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Friday, June 7, 2013 - 12:24am
El Paso, TX (KDBC) — The National Security Agency is under fire for allegedly demanding that Verizon, one of the nation's largest phone companies, hands over call records for millions of customers, so government officials can look through them.
Proponents claim it's to protect national security but not everyone is convinced.
"The thought of someone having access to your records is a little unsettling," said Robert Arellano.
Most people may make phone calls assuming their conversations are private.
But the post 9/11 Patriot Act allows the government to collect records on every phone call made in the country.
Some say what's unusual in this case is ordinary Americans, not just suspected terrorists, are being watched too.
According to a report from Britain's "Guardian" newspaper, the US government has obtained a top secret court order that requires Verizon to turn over the telephone records to the NSA on an "on-going daily basis."
"Seems like a huge invasion of privacy and it seems something that doesn't sound in line with the Constitution at all," said Chris Combatci.
Former Vice President Al Gore called the move 'obscenely outrageous.'
The content of conversations is supposedly not being monitored. The government only wants to know where calls are coming from, who receives them, the time, and the duration.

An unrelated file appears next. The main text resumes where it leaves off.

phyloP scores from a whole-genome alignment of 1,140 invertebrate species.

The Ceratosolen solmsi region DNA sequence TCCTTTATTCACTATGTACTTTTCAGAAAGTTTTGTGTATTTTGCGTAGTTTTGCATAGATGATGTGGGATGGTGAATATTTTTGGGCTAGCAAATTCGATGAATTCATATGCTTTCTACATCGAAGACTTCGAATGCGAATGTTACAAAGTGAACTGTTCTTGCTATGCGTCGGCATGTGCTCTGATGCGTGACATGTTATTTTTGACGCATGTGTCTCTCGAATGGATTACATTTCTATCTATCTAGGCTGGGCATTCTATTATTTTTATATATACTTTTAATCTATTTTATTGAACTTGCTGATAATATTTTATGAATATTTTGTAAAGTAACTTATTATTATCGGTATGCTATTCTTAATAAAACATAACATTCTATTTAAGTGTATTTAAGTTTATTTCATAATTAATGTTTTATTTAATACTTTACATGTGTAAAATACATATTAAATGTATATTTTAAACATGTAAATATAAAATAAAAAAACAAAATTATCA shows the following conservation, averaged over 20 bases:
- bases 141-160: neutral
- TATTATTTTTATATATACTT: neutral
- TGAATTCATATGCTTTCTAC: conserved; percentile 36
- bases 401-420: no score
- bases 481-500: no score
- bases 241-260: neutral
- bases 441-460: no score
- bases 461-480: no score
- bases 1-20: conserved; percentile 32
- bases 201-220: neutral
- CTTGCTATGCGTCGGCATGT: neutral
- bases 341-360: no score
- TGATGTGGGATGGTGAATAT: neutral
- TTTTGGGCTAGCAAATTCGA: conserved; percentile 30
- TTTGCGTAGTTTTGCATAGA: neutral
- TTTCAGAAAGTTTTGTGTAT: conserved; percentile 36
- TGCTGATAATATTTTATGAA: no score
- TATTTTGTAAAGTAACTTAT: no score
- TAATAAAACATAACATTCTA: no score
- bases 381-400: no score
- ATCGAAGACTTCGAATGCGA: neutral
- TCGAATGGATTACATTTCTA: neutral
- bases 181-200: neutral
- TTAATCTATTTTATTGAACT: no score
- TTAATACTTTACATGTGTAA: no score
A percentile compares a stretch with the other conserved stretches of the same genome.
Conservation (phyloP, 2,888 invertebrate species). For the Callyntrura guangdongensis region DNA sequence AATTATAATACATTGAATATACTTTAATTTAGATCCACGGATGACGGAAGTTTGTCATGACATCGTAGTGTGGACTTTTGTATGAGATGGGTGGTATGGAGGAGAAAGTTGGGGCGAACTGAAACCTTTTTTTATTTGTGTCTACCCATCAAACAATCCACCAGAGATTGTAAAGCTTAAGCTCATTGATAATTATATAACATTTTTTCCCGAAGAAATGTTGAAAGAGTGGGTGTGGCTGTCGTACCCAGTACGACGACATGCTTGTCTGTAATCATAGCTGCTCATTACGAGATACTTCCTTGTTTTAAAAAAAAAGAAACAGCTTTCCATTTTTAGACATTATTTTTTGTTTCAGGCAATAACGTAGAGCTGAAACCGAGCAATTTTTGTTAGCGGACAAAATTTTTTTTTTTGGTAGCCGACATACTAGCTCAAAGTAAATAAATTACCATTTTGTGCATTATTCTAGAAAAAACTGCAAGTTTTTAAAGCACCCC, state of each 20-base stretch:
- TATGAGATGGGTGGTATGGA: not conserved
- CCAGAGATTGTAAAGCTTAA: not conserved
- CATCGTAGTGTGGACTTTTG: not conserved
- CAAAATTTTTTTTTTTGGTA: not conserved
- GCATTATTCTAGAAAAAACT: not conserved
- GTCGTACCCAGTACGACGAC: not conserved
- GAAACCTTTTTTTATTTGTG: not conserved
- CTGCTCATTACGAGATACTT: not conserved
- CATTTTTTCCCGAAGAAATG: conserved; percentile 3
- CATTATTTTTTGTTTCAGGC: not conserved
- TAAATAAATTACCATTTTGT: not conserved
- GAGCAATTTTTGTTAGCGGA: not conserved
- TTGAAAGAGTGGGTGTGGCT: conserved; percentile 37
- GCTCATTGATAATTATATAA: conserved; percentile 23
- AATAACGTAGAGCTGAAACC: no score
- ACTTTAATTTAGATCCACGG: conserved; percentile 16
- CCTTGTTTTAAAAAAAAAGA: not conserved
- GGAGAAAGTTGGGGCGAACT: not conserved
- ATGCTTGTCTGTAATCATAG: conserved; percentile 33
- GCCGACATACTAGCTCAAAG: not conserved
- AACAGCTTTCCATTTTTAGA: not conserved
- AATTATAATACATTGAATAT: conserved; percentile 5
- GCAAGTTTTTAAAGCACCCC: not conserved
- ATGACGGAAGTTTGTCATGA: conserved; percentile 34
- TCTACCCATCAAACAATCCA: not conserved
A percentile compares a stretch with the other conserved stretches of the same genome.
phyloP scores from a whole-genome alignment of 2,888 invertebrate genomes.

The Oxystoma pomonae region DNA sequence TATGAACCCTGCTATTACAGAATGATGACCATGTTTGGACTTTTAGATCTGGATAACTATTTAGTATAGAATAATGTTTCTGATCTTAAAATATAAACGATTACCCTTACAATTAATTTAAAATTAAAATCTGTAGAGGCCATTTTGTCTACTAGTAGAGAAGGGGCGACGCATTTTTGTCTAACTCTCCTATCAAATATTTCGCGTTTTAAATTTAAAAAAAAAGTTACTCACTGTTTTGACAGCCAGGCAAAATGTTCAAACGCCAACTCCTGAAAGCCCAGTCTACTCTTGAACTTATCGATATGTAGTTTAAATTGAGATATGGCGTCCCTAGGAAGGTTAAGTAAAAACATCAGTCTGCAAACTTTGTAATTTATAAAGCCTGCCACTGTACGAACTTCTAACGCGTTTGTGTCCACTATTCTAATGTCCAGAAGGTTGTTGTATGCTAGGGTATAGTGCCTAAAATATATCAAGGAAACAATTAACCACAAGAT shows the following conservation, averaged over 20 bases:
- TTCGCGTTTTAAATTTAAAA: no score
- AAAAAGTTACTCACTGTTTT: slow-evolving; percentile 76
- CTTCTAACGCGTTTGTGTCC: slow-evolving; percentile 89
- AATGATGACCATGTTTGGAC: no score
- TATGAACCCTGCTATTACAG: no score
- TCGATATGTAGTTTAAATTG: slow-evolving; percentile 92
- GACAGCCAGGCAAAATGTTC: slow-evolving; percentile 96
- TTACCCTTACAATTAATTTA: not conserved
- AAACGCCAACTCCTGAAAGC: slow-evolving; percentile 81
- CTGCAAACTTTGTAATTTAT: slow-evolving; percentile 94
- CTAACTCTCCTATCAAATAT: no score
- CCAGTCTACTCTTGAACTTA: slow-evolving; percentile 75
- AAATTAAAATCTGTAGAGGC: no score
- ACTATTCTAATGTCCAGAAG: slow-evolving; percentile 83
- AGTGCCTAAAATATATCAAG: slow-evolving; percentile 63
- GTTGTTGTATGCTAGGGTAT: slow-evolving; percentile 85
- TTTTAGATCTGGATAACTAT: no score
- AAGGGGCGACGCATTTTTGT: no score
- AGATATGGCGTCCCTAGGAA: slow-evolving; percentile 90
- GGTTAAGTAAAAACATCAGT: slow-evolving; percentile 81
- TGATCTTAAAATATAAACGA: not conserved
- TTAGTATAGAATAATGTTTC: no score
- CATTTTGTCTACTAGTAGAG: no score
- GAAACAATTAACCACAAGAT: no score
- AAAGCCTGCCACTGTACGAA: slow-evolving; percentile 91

"We should be able to share what we want to share and make it available to who we want to make it available to," said Alejandro Avila.
Chris Marta on Facebook agrees. He asks 'and more people are not outraged because...?'
Local lawmakers are outraged.
US Congressman Steve Pearce called it 'a gross misuse and abuse of law' and insists 'the federal government must be held accountable for its actions.'
US Senator Martin Heinrich thinks the collection is 'deeply troubling.'
But not everyone found it alarming.
"It doesn't bother me because I have Verizon and I'm not a criminal, so to speak, or a terrorist," said Henry Villa.
According to the Guardian, the surveillance of Verizon calls began April 25th and will continue through July 19th.
Proponents say it's a program that's renewed every three months.
Verizon has declined to comment on the story. So far, no comments from the White House or NSA on this particular case.